HI 736, ULR P Checker Standard Curve

0414922F-37EA-4EBB-8AD9-868AAB044457.png


In this curve you can more easily see how the standard curve drops off after 0.1 ppm. Again, we can measure down to 0.1 ppm but we can detect down to at least 0.05 ppm.

HI 755, Alkalinity Checker Standard Curve

29993C87-9264-4CB7-9D42-BF584C35D14F.png


Because of the way this Checker is programmed, it calls solutions with a color intensity of the 0.2 ppm NH3 test solution “zero”. This Checker might be useful in a pinch though.

Here is my standard curve data.

976BD01E-1AB4-41DC-914B-98F72FD7BF6E.png
As usual...Awesome work!! Well done!
 

puffy127

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So just to be clear, if one were to use the Hanna ULR P checker with the Red Sea Recipe, they would need to use 10 ml of tank water, one white RedSea scoop of Reagent A, 4 drops of Reagent C, then 4 drops of Reagent B, correct? If you have to let it sit for an hour, that will timeout between C1 and C2 measurements. How are you measuring C1 with the checker? With a separate cuvette with just tank water?

After getting the results from the Hanna Checker, use the standard curve data to convert to NH3?
 

taricha

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So just to be clear, if one were to use the Hanna ULR P checker with the Red Sea Recipe, they would need to use 10 ml of tank water, one white RedSea scoop of Reagent A, 4 drops of Reagent C, then 4 drops of Reagent B, correct? If you have to let it sit for an hour, that will timeout between C1 and C2 measurements. How are you measuring C1 with the checker? With a separate cuvette with just tank water?

After getting the results from the Hanna Checker, use the standard curve data to convert to NH3?
Correct, you can simply use tank water in a separate cuvette as the C1 blank. If you only have one cuvette you trust, then you can do the one hour reaction in another container and transfer it into the cuvette after you get the C1 blank reading (but unless one of your two cuvettes is stained, that's really not necessary.)
Edit: then yes, compare to the standard curve posted by Dan.
 
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puffy127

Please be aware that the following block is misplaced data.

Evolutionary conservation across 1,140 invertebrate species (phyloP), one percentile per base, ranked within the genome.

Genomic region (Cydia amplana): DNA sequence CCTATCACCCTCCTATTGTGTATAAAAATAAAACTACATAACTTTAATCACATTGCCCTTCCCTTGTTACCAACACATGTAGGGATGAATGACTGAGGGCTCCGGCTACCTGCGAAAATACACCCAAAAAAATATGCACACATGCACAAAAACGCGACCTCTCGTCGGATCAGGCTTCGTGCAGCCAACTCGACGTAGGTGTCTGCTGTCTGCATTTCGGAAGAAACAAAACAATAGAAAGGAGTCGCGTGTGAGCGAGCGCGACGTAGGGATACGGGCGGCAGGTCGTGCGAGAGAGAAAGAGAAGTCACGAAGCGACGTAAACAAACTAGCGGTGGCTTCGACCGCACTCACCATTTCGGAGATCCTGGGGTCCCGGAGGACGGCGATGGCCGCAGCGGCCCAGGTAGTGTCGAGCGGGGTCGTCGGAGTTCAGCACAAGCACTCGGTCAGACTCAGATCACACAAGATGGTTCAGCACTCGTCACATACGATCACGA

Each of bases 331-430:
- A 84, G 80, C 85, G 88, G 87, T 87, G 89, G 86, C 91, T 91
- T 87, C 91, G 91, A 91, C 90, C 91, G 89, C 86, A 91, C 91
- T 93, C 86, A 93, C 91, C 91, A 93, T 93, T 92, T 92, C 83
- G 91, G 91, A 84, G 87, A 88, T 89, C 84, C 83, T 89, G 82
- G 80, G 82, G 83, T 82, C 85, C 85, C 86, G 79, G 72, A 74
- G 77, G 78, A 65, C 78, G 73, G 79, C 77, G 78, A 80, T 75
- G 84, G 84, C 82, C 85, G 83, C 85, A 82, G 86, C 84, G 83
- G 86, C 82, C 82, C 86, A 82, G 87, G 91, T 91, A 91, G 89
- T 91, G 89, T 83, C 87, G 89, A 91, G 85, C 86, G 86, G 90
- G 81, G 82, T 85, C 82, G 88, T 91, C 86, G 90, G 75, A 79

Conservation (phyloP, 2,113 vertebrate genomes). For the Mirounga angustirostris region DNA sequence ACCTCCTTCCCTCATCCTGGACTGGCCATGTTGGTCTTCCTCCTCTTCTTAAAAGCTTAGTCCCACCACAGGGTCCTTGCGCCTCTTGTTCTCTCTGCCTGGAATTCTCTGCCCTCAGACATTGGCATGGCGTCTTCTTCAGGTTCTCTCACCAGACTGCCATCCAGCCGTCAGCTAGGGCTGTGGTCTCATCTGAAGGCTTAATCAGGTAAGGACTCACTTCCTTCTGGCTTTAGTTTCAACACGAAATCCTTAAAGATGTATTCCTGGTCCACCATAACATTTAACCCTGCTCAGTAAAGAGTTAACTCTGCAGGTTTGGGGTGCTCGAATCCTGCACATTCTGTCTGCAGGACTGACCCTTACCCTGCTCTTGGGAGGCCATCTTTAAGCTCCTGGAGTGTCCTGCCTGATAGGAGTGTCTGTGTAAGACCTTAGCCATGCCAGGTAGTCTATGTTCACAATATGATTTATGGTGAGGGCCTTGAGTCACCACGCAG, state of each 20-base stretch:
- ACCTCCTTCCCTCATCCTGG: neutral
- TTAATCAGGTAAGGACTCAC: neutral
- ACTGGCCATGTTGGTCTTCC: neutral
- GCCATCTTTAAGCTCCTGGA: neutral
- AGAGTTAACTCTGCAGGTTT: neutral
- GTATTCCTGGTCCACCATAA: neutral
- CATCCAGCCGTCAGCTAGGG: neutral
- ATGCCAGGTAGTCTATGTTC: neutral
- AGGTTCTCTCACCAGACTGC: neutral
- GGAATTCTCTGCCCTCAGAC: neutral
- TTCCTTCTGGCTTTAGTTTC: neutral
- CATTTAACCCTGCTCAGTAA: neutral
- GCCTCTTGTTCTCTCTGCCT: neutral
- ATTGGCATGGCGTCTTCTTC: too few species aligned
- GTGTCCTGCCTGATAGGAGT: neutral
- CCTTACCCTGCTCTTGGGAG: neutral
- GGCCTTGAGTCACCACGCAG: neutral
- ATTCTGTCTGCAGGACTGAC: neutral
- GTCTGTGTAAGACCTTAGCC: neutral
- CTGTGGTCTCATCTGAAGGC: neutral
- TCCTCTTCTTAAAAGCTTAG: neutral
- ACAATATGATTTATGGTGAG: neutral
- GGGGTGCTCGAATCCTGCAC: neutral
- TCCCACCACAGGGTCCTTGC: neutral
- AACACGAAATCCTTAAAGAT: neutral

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Correct, you can simply use tank water in a separate cuvette as the C1 blank. If you only have one cuvette you trust, then you can do the one hour reaction in another container and transfer it into the cuvette after you get the C1 blank reading (but unless one of your two cuvettes is stained, that's really not necessary.)
Edit: then yes, compare to the standard curve posted by Dan.
Ok, I tried this today and compared manual results using the RedSea kit and the Hanna ULR P checker.

I got between 0 - 0.2 ppm on the manual RedSea kit (TAN). Assuming it is on the high end, 0.2 ppm, and a pH of 8.0 and 79F, which yields 5.8% NH3, that would give 0.0116 ppm NH3.

Using the Hanna with the RedSea reagents yields 79 ppb, which is 0.134 NH3, a factor of 10 off.

Am I doing these calculations correctly?
 

taricha

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Using the Hanna with the RedSea reagents yields 79 ppb, which is 0.134 NH3, a factor of 10 off.
Yeah. We should be clearer. We are measuring total ammonia. We just do the calculations as NH3 ppm for shorthand.
So you calculated 0.134ppm which fits well with what the Color card gave - between 0 and 0.2ppm.
 
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puffy127

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Yeah. We should be clearer. We are calculating total ammonia. We just do the calculations as NH3 ppm for shorthand.
So you calculated 0.134ppm which fits well with what the Color card gave - between 0 and 0.2ppm.